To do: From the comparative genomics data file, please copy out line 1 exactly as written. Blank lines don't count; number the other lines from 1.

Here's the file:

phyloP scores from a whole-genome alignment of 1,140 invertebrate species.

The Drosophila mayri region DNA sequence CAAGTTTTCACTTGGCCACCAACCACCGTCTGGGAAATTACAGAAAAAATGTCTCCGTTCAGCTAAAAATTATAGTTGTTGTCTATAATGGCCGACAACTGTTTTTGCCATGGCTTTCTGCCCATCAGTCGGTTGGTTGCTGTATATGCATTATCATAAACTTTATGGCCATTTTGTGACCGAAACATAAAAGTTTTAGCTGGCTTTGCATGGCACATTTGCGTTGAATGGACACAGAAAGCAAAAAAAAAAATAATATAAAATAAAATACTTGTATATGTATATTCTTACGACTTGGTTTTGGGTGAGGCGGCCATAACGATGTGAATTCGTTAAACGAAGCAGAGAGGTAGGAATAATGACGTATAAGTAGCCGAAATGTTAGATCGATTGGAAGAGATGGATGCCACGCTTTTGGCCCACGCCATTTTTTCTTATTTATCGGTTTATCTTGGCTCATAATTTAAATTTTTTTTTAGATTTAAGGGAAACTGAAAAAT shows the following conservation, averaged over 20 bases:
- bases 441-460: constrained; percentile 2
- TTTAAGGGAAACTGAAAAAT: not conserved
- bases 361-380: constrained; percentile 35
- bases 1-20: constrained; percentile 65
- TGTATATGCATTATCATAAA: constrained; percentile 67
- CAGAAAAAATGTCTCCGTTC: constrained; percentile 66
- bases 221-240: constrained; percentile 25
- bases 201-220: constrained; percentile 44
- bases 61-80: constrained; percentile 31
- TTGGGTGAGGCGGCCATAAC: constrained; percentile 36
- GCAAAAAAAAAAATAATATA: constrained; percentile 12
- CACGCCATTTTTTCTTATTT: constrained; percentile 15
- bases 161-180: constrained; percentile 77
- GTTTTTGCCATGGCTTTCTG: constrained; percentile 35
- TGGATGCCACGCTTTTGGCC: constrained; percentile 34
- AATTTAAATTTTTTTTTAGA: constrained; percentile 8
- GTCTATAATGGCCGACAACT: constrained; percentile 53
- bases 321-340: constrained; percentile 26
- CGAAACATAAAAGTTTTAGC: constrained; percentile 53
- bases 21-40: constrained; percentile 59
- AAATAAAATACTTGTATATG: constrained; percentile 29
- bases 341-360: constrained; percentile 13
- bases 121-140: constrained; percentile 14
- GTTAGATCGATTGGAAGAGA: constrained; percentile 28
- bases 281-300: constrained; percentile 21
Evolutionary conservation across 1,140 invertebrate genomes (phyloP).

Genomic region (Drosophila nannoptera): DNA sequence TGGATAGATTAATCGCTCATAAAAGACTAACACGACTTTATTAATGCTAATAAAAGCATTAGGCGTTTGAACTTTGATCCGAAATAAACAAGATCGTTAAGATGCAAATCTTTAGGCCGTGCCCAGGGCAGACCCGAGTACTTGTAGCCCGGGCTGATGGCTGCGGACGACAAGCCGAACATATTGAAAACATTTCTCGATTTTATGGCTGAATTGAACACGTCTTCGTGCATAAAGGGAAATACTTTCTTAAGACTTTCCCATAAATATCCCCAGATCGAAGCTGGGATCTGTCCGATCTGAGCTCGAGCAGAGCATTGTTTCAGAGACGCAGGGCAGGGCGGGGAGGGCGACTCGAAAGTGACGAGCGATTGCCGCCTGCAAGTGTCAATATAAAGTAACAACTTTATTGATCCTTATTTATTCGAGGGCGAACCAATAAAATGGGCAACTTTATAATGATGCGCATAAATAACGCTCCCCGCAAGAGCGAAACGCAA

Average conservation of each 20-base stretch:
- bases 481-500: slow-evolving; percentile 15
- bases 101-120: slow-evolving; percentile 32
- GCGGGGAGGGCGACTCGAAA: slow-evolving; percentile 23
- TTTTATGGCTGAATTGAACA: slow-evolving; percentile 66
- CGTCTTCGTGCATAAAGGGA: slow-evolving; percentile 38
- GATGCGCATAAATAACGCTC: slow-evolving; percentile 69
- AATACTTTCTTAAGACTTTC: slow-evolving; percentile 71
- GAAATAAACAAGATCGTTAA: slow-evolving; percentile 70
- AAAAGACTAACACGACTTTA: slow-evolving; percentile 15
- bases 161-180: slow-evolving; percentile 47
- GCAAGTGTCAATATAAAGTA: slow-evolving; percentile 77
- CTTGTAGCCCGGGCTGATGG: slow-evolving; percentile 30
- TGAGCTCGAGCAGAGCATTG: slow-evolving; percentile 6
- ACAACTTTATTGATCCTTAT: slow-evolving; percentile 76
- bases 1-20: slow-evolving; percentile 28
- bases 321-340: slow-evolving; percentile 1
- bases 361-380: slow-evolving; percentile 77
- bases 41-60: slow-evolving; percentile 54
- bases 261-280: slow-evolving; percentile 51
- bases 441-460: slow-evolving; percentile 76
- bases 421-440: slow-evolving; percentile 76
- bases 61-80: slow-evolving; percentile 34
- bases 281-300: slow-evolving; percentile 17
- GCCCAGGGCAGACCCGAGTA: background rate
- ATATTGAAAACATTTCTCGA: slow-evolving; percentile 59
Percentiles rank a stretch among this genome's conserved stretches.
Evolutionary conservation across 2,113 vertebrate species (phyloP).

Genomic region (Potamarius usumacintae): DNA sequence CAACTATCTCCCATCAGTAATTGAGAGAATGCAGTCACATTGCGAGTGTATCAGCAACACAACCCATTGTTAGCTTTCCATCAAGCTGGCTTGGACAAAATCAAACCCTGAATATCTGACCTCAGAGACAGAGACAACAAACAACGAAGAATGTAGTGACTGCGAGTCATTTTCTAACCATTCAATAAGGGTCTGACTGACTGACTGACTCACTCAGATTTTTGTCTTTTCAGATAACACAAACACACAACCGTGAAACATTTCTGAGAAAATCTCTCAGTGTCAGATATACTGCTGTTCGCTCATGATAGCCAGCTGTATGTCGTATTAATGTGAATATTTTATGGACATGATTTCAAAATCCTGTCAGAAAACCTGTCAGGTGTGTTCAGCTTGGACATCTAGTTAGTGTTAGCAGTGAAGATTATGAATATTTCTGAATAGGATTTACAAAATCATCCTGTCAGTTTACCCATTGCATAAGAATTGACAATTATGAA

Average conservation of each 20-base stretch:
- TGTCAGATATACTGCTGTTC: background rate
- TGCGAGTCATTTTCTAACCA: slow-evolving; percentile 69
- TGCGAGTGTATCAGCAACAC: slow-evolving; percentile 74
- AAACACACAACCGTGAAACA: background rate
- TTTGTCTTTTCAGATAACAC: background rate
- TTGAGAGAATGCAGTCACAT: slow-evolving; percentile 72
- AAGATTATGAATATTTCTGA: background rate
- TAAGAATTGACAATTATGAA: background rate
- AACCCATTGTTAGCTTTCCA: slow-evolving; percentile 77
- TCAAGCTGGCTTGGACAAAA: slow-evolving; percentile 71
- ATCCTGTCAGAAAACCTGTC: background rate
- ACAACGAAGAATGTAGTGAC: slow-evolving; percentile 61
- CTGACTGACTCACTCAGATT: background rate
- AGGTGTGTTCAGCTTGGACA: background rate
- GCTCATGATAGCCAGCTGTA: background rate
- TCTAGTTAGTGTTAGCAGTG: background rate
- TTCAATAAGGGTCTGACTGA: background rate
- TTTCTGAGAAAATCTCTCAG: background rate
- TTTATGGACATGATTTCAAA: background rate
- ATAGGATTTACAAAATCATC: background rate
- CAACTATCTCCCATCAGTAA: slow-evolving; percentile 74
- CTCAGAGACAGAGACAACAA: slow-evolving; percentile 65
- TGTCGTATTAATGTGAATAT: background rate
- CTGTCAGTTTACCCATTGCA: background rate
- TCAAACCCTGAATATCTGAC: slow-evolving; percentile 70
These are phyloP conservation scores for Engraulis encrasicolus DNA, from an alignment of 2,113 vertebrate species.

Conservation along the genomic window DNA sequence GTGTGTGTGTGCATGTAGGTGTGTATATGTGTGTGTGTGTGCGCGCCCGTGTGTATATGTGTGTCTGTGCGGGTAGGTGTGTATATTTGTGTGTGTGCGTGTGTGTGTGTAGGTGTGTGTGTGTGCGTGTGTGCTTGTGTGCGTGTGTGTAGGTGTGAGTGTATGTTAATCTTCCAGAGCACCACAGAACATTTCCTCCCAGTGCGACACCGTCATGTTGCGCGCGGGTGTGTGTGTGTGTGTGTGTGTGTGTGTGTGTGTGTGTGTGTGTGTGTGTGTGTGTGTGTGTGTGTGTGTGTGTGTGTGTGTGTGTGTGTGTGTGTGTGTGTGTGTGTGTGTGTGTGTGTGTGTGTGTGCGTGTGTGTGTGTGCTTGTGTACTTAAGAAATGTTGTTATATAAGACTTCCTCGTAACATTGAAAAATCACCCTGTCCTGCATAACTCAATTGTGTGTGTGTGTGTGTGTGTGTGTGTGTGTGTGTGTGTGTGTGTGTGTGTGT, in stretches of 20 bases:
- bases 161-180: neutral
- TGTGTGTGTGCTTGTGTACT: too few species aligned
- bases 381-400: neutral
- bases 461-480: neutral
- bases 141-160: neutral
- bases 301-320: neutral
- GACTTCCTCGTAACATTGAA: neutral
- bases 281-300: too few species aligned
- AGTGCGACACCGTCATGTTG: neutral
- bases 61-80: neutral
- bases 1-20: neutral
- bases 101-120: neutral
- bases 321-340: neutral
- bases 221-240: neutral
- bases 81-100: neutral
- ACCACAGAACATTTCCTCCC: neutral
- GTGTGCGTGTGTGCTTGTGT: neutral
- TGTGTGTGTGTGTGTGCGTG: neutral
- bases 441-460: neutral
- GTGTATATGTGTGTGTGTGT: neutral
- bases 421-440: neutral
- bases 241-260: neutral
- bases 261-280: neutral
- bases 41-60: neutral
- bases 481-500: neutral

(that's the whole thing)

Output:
phyloP scores from a whole-genome alignment of 1,140 invertebrate species.